Expand Authors Top

If you have a few years of experience in the Java ecosystem and you’d like to share that with the community, have a look at our Contribution Guidelines.

Expanded Audience – Frontegg – Security (partner)
announcement - icon User management is very complex, when implemented properly. No surprise here.

Not having to roll all of that out manually, but instead integrating a mature, fully-fledged solution - yeah, that makes a lot of sense.
That's basically what Frontegg is - User Management for your application. It's focused on making your app scalable, secure and enjoyable for your users.
From signup to authentication, it supports simple scenarios all the way to complex and custom application logic.

Have a look:

>> Elegant User Management, Tailor-made for B2B SaaS

November Discount Launch 2022 – Top
We’re finally running a Black Friday launch. All Courses are 30% off until end-of-day today:


NPI – Lightrun – Spring (partner)

We rely on other people’s code in our own work. Every day. It might be the language you’re writing in, the framework you’re building on, or some esoteric piece of software that does one thing so well you never found the need to implement it yourself.

The problem is, of course, when things fall apart in production - debugging the implementation of a 3rd party library you have no intimate knowledge of is, to say the least, tricky. It’s difficult to understand what talks to what and, specifically, which part of the underlying library is at fault.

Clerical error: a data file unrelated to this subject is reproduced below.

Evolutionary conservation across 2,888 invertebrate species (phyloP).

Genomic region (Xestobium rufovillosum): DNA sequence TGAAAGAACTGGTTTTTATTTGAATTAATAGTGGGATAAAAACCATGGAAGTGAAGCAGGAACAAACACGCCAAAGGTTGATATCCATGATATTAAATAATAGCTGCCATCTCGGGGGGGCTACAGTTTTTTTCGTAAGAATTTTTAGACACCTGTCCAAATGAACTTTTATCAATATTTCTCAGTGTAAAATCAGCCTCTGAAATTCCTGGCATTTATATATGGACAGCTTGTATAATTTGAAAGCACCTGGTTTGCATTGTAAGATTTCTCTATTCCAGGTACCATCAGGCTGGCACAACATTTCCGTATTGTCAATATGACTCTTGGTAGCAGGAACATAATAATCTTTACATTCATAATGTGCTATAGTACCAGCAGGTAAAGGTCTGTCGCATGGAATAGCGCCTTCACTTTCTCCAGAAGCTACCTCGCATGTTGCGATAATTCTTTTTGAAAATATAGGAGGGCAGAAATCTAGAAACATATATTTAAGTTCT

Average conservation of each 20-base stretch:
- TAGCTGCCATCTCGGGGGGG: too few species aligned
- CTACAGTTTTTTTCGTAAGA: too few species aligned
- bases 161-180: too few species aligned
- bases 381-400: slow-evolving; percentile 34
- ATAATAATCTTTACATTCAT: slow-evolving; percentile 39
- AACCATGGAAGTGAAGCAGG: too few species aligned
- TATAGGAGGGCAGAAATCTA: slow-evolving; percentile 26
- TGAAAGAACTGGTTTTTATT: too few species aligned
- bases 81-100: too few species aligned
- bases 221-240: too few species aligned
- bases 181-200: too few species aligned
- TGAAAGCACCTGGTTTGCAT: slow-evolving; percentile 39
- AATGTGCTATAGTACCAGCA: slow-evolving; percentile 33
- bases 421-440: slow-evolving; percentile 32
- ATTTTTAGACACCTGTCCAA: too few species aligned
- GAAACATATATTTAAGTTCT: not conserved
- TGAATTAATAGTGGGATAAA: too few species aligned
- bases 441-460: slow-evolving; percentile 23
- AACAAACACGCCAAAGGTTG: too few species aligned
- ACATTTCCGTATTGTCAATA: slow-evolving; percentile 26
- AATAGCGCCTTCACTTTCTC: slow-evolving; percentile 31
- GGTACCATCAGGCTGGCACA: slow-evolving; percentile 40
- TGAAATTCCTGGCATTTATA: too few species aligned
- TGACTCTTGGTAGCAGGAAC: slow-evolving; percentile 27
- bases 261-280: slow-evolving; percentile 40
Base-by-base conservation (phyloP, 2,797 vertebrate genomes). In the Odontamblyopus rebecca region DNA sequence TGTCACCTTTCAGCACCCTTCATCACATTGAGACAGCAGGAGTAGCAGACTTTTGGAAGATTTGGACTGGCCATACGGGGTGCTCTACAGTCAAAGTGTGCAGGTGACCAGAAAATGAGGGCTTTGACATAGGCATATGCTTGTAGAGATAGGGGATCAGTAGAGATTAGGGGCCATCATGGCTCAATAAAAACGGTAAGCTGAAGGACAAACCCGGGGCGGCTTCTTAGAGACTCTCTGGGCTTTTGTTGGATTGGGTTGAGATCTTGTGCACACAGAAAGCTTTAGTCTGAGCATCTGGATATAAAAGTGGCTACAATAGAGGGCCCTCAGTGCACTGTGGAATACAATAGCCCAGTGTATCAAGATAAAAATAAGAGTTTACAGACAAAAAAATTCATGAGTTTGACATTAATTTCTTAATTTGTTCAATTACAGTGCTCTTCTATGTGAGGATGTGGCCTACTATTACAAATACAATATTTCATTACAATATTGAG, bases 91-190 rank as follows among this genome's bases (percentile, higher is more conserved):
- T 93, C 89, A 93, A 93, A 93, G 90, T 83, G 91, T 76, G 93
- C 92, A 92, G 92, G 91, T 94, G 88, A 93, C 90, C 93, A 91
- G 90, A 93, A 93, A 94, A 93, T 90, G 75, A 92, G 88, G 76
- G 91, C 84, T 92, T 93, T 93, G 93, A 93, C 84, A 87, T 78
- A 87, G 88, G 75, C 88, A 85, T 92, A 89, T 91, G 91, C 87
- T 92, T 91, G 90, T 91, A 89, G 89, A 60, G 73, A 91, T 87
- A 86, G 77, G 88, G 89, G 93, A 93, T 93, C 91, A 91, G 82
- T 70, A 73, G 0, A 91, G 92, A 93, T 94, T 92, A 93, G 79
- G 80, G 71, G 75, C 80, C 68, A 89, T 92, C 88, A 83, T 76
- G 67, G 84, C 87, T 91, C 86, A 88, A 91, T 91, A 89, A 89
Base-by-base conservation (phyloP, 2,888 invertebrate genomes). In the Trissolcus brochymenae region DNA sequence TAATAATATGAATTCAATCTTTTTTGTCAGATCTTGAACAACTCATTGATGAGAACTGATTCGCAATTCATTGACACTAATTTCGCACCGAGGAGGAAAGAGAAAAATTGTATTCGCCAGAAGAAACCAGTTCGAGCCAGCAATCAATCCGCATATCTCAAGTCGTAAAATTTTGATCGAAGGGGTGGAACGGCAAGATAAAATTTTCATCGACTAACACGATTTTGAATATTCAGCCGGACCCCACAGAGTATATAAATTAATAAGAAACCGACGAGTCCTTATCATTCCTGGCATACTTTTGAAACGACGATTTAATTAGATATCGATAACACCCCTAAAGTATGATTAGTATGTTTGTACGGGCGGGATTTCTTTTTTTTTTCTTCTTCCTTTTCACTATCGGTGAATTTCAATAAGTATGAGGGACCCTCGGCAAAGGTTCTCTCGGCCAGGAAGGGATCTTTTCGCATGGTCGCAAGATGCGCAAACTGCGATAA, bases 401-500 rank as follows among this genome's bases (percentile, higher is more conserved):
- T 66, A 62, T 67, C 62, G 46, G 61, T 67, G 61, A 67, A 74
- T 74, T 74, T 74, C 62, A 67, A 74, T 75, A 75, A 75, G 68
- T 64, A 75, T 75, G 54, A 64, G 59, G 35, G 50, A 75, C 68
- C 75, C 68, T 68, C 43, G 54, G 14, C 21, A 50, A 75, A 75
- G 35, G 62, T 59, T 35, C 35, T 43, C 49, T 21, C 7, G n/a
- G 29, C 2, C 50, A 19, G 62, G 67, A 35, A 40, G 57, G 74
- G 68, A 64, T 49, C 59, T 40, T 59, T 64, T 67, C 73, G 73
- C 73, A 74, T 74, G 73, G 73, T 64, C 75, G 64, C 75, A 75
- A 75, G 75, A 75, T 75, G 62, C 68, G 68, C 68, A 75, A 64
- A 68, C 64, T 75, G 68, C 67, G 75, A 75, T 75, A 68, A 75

Lightrun is a new kind of debugger.

It's one geared specifically towards real-life production environments. Using Lightrun, you can drill down into running applications, including 3rd party dependencies, with real-time logs, snapshots, and metrics. No hotfixes, redeployments, or restarts required.

Learn more in this quick, 5-minute Lightrun tutorial:

>> The Essential List of Spring Boot Annotations and Their Use Cases

1. Introduction

In this tutorial, we'll explore the concept of fanout and topic exchanges with Spring AMQP and RabbitMQ.

At a high level, fanout exchanges will broadcast the same message to all bound queues, while topic exchanges use a routing key for passing messages to a particular bound queue or queues.

Prior reading of Messaging With Spring AMQP is recommended for this tutorial.

2. Setting Up a Fanout Exchange

Let's set up one fanout exchange with two queues bound to it. When we send a message to this exchange both queues will receive the message. Our fanout exchange ignores any routing key included with the message.